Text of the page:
The following is a selection only of courses relating to the Ancient History and Mediterranean Archaeology program that will be offered in the Spring 2014 semester. Please see the online schedule of classes for updated information.
Department of Classics
Civil War and Civil Strife in Roman Literature
Course/Section: 239 (Section 2)
Location: 308C, Doe Library
Times: T 2-5p
Instructor: Sailor, Dylan
In this seminar we will look at civil war as a subject of Roman literature. We will read several long stretches of narrative (Caesar BC, Sallust BC, Aeneid 7-12, Lucan, Tacitus’ Histories) as well as a variety of shorter pieces (Vergil, Horace, Propertius, Petronius, etc.). Recurring questions and problems will include (in no particular order) genre, pollution and expiation, literary tradition and competition, language, space, identity, commemoration and forgetting, metaphor, explanation, the Principate, the empire.
Vertumnus - A god with no identity, a god with many identities, a god of identity
Course/Section: 239 (Section 3)
Location: 308C, Doe Library
Times: W 2-5p
Instructor: Bettini, Maurizio
The seminar will discuss the role and character of an unusual Roman deity, known to us through one of the most original elegies by Propertius, 4, 2. Vertumnus was a god of metamorphosis – but in which sense? Unlike his Greek counterparts, such as Proteus, Thétis or Thémis, he was not a divine force able to manifest in any possible natural form, such as fire, water, animals, trees ... The metamorphoses of Vertumnus had a specific and limited range, not only the human one, but the one of the civitas. He was a master of social identities, able to fittingly and perfectly take each of them: as such Vertumnus is the perfect guide to introduce ourselves into the very fabric of Roman identity. What did the Romans use to determine / ascertain the identity of a person? The metamorphoses of Vertumnus can reveal that. In addition, we must take into account that Vertumnus’ transformations did not take place only in some imaginary world, that of mythology and literary fiction; but in the middle of the Vicus Tuscus, because, as Propertius tells us, it was also its statue, cast by the legendary artifex Mamurius Veturius, that had the power of turning its external semblance in an endless series of appearances. That will give us an opportunity to explore another fascinating sphere of Roman culture, i. e. the set of semiotic devices used by the Romans to identify their images.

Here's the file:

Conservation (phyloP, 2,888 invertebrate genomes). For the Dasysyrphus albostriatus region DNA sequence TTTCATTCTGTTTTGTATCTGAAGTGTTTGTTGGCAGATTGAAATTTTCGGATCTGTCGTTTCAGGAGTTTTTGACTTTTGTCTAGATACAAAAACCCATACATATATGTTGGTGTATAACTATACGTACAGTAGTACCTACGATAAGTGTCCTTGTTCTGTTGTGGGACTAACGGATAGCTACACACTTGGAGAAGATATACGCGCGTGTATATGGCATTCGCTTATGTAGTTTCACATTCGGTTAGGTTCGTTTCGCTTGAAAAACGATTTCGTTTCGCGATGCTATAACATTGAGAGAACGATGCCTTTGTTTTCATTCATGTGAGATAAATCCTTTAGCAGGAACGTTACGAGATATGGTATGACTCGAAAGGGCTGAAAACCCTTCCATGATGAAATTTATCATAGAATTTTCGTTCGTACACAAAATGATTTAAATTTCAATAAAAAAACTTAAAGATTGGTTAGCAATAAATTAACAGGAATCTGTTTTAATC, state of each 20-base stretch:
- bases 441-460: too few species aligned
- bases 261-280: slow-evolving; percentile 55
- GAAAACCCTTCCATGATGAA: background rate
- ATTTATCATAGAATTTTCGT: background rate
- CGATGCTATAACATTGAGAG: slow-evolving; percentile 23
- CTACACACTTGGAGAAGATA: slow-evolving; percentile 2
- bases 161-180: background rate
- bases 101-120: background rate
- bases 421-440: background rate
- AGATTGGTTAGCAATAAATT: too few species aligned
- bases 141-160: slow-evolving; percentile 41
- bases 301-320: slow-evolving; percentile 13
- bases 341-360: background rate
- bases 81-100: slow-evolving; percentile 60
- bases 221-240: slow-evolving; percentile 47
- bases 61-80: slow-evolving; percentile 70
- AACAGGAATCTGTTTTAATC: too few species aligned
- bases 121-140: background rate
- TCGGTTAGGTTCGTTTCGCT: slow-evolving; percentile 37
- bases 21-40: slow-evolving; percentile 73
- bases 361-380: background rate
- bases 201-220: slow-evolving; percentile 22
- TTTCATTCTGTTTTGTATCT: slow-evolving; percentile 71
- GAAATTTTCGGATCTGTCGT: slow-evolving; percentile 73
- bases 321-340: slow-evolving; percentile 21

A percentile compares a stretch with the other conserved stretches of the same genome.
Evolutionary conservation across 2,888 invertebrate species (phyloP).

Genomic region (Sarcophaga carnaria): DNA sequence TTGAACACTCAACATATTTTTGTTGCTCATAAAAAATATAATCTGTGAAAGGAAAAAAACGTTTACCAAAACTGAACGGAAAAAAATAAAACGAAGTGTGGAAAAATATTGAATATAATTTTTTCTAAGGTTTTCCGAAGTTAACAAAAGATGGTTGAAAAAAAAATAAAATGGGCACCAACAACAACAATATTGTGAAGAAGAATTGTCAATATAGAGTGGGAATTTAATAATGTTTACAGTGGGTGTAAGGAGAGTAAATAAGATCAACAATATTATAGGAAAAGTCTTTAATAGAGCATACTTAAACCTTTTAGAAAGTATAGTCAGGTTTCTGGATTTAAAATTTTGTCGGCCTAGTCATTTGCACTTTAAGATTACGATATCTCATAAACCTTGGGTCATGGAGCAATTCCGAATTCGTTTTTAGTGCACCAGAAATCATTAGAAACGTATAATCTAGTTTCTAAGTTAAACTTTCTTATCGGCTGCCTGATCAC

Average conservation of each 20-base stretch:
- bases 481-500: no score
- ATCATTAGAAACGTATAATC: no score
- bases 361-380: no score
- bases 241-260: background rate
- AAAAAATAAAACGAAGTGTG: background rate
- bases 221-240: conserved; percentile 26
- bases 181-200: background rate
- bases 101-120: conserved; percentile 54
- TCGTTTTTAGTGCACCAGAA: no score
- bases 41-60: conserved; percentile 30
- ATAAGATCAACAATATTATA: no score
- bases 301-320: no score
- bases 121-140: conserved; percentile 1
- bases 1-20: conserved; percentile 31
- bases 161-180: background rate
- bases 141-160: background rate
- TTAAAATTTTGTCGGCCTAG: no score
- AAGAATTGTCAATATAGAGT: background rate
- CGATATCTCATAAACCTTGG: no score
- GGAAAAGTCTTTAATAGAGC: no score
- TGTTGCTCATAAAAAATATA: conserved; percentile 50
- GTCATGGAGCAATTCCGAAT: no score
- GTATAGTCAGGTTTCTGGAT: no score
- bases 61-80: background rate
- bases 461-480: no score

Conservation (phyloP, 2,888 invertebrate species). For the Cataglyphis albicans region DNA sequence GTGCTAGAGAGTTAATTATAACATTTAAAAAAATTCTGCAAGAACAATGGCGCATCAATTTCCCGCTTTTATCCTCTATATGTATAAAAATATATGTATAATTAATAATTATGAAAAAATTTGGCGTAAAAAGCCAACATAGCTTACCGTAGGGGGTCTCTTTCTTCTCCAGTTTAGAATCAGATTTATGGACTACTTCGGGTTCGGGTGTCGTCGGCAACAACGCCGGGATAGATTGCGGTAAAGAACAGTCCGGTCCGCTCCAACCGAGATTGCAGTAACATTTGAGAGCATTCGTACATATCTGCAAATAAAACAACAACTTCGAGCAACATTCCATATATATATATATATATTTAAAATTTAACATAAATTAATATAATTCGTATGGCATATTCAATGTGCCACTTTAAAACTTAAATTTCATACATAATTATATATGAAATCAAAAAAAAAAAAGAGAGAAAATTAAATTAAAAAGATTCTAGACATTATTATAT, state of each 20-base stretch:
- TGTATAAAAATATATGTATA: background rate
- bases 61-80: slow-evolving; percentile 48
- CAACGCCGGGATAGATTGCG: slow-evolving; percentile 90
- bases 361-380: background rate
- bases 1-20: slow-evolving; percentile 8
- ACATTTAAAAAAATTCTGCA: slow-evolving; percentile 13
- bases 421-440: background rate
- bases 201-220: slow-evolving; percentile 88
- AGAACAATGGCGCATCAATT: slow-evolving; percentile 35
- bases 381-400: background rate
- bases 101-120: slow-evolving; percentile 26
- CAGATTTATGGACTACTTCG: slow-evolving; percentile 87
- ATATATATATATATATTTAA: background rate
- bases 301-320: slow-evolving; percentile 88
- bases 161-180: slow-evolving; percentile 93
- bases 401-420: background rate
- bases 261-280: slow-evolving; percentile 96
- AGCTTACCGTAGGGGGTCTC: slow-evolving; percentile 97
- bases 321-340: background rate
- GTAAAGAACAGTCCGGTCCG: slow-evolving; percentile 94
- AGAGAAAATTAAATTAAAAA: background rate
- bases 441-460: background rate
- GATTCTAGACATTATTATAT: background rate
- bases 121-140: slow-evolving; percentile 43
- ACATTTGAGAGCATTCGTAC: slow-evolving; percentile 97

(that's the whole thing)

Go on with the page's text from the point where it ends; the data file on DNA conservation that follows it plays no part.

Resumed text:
Department of History
Roman North Africa from 300-500 CE
Location: 3104 Dwinelle
Times: TH 1-3p
Instructor: Elm, Susanna
North Africa has long been considered a space apart in the Western Roman empire, not least because of its long periods of peace and prosperity. As Brent Shaw's 2011 book on Sacred Violence stresses, however, peace and prosperity were achieved in a context of strive. What then was going on in this province? What does recent research, including archaeological research tell us? How did this part of the empire transform itself into a Christian part, and what are the repercussions? And how different was Africa? Tracing the history of the region between (roughly) the rule of Diocletian and the end of the Vandals should shed some light on a number of important questions, from rural settlements to the decline of Rome even if, inevitably, the figure of Augustine will tower over all else.
Department of History of Art
The Sacred and the Arts from the Ancient Near East to the Late Antique
Course/Section: HA C220
Location: 308D, Doe Library
Times: W 9-12 a
Instructors: Angelova, Diliana — Feldman, Marian
This seminar will address cross-cultural and “longue durée” concerns regarding ritual and the sacred in the ancient Near Eastern and Mediterranean world from the early periods in Mesopotamia to the Late Antique (c. 500 CE). We will take as our initial focus several case studies drawn from both the Ancient Near Eastern and Late Antique worlds to serve as springboards for discussion. These case studies will range from landscapes and urban spaces, to individual architectural structures, to images and forms. Topics that will be touched on in the course include spiritual seeing and visuality, mysticism and sacred architecture, visual exegesis, icons and their meanings, material and visual aspects of ritual practice, and the intertwining of the sacred with collective memory and communal identity.
Department of Near Eastern Studies
Ancient and Modern Hebrew Literary Texts
Course/Section: Hebrew 206
Location: 275 BARROWS
Times: Th 2-5
Instructors: Hendel, R. S. — Alter, R. B.